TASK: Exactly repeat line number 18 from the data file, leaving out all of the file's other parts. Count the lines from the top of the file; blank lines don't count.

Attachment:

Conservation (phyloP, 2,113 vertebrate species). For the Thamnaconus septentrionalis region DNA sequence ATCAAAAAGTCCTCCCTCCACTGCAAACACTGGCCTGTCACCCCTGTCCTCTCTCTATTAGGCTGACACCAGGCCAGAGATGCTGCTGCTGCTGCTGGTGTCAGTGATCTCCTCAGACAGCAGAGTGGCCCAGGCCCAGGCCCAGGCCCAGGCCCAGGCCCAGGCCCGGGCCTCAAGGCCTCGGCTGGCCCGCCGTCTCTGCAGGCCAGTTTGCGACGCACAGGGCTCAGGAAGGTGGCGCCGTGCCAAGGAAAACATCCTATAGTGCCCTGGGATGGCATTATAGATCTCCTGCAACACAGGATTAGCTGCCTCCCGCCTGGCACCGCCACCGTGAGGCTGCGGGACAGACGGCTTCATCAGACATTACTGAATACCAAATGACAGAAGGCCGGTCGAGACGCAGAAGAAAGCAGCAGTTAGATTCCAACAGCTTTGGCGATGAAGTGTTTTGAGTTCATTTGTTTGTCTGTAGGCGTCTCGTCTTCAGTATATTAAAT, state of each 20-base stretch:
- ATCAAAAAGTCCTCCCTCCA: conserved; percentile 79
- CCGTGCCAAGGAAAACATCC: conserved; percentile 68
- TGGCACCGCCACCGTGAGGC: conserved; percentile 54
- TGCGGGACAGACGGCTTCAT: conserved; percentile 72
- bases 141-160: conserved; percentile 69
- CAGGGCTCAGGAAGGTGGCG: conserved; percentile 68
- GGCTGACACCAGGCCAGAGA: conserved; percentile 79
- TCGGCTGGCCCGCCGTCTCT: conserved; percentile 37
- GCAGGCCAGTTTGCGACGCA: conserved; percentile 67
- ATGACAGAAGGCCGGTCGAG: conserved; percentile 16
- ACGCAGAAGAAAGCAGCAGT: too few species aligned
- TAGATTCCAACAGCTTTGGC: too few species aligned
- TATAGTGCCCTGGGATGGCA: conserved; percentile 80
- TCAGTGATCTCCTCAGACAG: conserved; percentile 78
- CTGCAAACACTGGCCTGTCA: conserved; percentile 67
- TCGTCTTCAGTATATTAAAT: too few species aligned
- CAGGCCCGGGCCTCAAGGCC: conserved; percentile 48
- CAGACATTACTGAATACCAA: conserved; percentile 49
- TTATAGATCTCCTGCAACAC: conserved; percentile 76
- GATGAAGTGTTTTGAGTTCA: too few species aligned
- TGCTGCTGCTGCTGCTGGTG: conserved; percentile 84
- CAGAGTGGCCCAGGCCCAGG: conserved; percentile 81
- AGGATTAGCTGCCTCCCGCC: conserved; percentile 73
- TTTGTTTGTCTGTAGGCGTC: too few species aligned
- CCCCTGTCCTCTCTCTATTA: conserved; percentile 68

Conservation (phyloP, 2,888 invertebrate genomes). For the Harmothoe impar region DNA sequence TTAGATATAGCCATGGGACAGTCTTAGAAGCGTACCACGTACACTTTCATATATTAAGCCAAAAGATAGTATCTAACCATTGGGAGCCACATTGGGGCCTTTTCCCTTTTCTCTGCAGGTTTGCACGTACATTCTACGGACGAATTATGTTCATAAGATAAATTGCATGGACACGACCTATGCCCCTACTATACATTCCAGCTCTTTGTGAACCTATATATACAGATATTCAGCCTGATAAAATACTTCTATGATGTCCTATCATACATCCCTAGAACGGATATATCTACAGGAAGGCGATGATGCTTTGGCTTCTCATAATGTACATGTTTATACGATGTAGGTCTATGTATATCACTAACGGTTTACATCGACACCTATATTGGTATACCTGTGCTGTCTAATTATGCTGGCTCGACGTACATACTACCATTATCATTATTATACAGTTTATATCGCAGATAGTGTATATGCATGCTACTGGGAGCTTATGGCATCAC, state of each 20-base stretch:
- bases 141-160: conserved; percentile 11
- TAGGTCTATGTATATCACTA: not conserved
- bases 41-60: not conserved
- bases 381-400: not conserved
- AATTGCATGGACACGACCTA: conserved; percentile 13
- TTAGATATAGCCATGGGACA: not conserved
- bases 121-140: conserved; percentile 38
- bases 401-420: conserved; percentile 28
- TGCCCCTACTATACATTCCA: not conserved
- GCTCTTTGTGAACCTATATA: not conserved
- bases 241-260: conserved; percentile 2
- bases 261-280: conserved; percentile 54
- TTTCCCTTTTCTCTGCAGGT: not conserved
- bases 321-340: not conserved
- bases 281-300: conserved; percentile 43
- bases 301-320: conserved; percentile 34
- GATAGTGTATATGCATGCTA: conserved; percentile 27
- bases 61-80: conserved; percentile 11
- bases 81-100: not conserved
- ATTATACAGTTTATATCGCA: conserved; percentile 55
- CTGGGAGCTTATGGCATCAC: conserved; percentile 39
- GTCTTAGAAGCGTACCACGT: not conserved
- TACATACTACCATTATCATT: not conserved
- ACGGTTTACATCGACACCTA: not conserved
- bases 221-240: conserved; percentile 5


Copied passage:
- CAGGCCCGGGCCTCAAGGCC: conserved; percentile 48